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March 23, 2023

Pantothenic Acid (B5) as Cure for Acne

We’ve spent several weeks discussing the importance of B vitamins. If you’ve been reading along, I hope you got your money’s worth. We’ve learned that B vitamins play key roles in energy production, brain health, cardiovascular health, and the development and growth of healthy babies. We’ve also learned that B vitamins can help with migraines and effect your cholesterol on the same level as statins. Let’s keep the discussion going as we learn about B5.

Vitamin B5 (Pantothenic acid)

Pantothenic acid is present in pretty much everything you eat that isn’t an oil. Like the other Bs, it works as a coenzyme in the process of converting fats, proteins, and carbohydrates to energy. It also participates in more than 100 steps in the process of making lipids, neurotransmitters, hormones, and hemoglobin. But it’s most widely known for its role in healthy hair, skin, and eyes.

Pantothenic Acid Deficiency Symptoms

  • Tingling and numbness in the extremities
  • Abdominal pains
  • Headaches
  • Fatigue

Because almost every food contains B5, deficiency rarely appears in healthy individuals from western industrialized nations.

Why Might Deficiency Occur?

Pantothenic acid is used in ethanol metabolism. So, if you’re a heavy drinker (15 servings a week for men; 8 servings a week for women) and you experience some of the B5 deficiency symptoms, you may want to consider a supplement.

Sources of Pantothenic Acid

  • All plant and animal foods (except pure oils since pantothenic acid is water-soluble)
  • Beef, chicken, and organ meats (the best sources)
  • Sweet potatoes, avocados, and mushrooms top the list of plant foods
  • Supplement (calcium pantothenate is the standard effective form)

Recommended Pantothenic Acid Intake

Both men and women need about 5 mg/day of pantothenic acid. There is no tolerable upper limit for pantothenic acid, which means it’s almost impossible to get too much.

Panthenol (Pro-Vitamin B5)

Panthenol (Pro-Vitamin B5) is an alcohol derivative of pantothenic acid that appears in food, supplements, and a wide variety of topical medicinal creams and hygiene products. It’s in most shampoos. In fact, an entire brand of shampoo, Pantene, gets its name from this B vitamin.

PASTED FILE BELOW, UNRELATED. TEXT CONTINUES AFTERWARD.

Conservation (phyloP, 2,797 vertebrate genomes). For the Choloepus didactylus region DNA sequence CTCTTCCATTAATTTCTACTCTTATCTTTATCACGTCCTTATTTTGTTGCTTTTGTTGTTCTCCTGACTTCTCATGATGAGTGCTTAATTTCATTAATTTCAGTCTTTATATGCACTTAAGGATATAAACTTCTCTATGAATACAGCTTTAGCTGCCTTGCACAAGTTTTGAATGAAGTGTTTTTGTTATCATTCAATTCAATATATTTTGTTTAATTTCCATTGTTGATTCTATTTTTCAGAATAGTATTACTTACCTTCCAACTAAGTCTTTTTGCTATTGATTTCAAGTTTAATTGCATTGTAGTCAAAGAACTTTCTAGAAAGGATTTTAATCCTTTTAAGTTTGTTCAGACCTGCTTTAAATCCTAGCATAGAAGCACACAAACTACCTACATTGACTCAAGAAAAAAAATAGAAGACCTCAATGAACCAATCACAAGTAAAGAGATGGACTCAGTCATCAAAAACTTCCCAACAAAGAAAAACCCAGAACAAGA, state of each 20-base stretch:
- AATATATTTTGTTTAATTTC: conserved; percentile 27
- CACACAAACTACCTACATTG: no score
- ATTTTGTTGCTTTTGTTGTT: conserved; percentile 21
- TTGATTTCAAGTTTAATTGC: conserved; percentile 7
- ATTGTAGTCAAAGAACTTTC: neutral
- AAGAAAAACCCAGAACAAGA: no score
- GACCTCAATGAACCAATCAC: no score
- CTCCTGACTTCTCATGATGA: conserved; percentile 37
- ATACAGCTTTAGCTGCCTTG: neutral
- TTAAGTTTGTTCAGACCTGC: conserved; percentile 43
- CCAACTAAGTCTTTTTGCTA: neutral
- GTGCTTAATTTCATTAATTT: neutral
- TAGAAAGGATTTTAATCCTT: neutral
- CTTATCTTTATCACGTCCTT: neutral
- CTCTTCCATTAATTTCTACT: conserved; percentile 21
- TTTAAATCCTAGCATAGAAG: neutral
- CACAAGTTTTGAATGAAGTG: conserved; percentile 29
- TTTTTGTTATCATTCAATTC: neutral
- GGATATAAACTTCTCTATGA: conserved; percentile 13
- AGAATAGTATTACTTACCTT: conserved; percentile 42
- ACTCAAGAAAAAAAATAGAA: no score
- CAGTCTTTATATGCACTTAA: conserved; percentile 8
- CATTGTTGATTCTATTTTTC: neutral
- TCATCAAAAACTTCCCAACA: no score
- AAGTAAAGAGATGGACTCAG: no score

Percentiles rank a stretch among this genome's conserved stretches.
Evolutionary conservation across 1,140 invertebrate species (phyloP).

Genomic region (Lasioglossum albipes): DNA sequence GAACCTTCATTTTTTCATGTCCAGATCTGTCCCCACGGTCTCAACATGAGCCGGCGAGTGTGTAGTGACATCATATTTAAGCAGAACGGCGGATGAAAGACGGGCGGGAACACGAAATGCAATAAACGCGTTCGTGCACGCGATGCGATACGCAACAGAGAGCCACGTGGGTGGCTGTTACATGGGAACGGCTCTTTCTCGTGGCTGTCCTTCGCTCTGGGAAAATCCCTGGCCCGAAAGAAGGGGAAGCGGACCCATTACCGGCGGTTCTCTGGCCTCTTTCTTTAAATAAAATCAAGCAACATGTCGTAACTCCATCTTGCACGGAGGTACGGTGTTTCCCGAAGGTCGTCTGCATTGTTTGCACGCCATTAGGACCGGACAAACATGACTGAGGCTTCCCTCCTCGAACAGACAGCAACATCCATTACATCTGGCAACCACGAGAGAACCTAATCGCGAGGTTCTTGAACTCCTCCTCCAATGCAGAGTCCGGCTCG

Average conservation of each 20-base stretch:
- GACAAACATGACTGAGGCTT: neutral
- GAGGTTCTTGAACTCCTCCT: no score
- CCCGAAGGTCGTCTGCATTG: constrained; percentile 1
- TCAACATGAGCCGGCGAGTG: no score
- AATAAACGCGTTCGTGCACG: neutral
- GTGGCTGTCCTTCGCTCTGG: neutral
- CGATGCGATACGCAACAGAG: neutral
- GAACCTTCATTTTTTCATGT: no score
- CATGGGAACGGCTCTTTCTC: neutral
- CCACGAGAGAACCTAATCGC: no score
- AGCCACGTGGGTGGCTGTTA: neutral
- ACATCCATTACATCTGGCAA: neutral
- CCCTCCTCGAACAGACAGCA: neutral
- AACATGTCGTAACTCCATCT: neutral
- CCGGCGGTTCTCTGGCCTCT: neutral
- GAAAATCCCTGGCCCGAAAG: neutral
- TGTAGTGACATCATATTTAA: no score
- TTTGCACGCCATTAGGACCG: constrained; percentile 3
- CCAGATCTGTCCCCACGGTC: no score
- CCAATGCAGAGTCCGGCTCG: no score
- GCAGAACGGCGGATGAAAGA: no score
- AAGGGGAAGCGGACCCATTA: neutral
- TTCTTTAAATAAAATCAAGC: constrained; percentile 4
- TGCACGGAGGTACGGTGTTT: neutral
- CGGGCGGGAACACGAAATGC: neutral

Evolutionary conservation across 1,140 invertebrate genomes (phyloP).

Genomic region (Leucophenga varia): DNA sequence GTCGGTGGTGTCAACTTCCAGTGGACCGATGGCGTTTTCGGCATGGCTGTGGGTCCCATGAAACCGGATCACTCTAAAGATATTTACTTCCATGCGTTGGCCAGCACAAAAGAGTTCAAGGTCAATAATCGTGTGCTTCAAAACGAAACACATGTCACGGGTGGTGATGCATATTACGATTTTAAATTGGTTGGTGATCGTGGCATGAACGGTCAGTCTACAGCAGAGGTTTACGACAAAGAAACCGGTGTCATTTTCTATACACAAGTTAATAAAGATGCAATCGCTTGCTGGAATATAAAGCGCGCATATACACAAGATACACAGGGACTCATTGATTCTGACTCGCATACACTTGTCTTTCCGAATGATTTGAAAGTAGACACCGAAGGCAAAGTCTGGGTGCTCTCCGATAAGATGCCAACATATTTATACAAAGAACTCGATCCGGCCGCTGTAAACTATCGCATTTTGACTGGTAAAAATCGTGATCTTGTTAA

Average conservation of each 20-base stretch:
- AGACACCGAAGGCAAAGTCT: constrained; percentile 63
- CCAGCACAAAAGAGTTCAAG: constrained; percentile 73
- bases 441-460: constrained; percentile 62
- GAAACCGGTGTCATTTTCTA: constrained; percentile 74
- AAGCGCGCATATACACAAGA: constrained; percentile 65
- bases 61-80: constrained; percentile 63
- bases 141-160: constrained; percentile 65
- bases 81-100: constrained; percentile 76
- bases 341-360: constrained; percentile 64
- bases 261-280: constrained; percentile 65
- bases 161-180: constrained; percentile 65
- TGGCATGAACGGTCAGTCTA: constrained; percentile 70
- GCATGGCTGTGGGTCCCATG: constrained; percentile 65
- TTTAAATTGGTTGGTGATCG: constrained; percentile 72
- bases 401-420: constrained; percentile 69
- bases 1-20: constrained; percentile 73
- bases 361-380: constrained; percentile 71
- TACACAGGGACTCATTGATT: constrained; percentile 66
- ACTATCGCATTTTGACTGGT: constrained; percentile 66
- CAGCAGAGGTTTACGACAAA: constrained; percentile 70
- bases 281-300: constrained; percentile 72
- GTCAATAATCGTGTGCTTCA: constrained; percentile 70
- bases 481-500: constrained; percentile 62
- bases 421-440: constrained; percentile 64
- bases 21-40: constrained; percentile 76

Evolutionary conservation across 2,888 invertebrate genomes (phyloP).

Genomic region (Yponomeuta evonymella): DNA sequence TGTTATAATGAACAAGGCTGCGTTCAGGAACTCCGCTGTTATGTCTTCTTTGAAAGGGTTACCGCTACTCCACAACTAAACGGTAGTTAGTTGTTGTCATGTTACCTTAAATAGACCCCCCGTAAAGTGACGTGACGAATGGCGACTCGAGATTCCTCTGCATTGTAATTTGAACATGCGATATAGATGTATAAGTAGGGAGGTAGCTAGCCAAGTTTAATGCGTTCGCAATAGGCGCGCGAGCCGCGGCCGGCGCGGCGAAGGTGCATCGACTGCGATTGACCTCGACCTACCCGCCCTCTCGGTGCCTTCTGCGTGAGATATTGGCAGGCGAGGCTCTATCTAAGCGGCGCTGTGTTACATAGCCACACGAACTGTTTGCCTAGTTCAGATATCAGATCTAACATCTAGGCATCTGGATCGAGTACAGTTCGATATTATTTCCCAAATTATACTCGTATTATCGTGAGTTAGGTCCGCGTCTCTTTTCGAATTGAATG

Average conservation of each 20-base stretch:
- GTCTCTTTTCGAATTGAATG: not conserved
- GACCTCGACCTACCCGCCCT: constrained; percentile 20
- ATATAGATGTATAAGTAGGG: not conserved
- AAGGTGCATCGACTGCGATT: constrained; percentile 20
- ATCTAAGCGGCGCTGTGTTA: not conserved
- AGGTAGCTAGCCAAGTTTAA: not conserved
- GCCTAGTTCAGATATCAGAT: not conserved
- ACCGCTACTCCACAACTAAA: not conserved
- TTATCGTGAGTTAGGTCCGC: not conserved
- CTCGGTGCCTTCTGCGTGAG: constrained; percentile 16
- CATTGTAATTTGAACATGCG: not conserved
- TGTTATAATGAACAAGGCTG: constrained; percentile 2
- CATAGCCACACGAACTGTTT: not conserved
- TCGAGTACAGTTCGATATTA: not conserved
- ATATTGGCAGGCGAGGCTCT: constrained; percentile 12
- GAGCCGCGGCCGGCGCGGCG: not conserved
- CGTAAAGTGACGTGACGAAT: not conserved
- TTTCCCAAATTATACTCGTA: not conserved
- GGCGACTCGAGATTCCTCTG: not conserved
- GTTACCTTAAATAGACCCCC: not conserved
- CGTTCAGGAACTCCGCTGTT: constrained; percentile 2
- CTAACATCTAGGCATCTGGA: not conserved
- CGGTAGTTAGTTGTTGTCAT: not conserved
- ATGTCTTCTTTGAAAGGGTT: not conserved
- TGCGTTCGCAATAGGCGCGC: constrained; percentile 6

Panthenol takes the form of either a white powder or a transparent oil at room temperature. It’s used in cosmetics because it naturally attracts water and retains moisture. It also helps your skin build a barrier against irritation and water loss. Because of this, we also find it in creams made to treat insect bites, poison ivy, and even diaper rash.

Panthenol easily binds to hair follicles and coats and seals in moisture. It builds a very thin layer along the surface of hair, which gives it shine and softness. But more importantly, studies have shown that panthenol can stimulate hair growth and volume.

Pantothenic Acid and Acne

Two meaningful studies have shown the effectiveness of pantothenic acid as a possible cure for acne. Typically, prescription acne treatments include retinoids, isotretinoin, antibiotics, and even birth control pills. The side effects of these medications can be as mild as itching and irritation, or as severe as depression, possible liver damage, and even birth defects. What if a natural treatment for acne existed that had no side effects. Pantothenic acid (B5) may fit that bill.

A group of 41 adults who had mild to moderate acne took 2.2 grams (2200 mg) of pantothenic acid every day for 12 weeks. At the end of 12 weeks, these adults saw a 67% reduction in the number of facial lesions. They also experienced no adverse effects from the high dose of pantothenic acid. The study showed the facial pictures to the left of the subjects and their remarkable results.

Another study involving 10 subjects over 8 weeks saw a 56% reduction in facial blemishes from pantothenic acid supplementation. This study used the same dose of 2.2 grams of pantothenic acid a day. And this study also found no adverse effects from high-dose pantothenic acid.

Some researchers even go as far as believing the main cause of acne is B5 deficiency. You may find this hard to believe when just about every food contains B5. But consider that most of what we eat isn’t food. This 18-year study tells us that 57% of the foods Americans eat is ultra-processed. In other words, we often don’t eat real food; we eat food-like substances that are void of many of the vitamins we need and full of chemicals that interfere with the vitamins we get. So, more Americans than we think could live with a B5 deficiency.

If you suffer from acne, or any kind of skin blemish, you may want to investigate a pantothenic acid supplement before trying some sort of prescription medication. It’s worth a try since it doesn’t have any known side effects. But as always, talk to your doctor first.

Stay Strong,

Bo Railey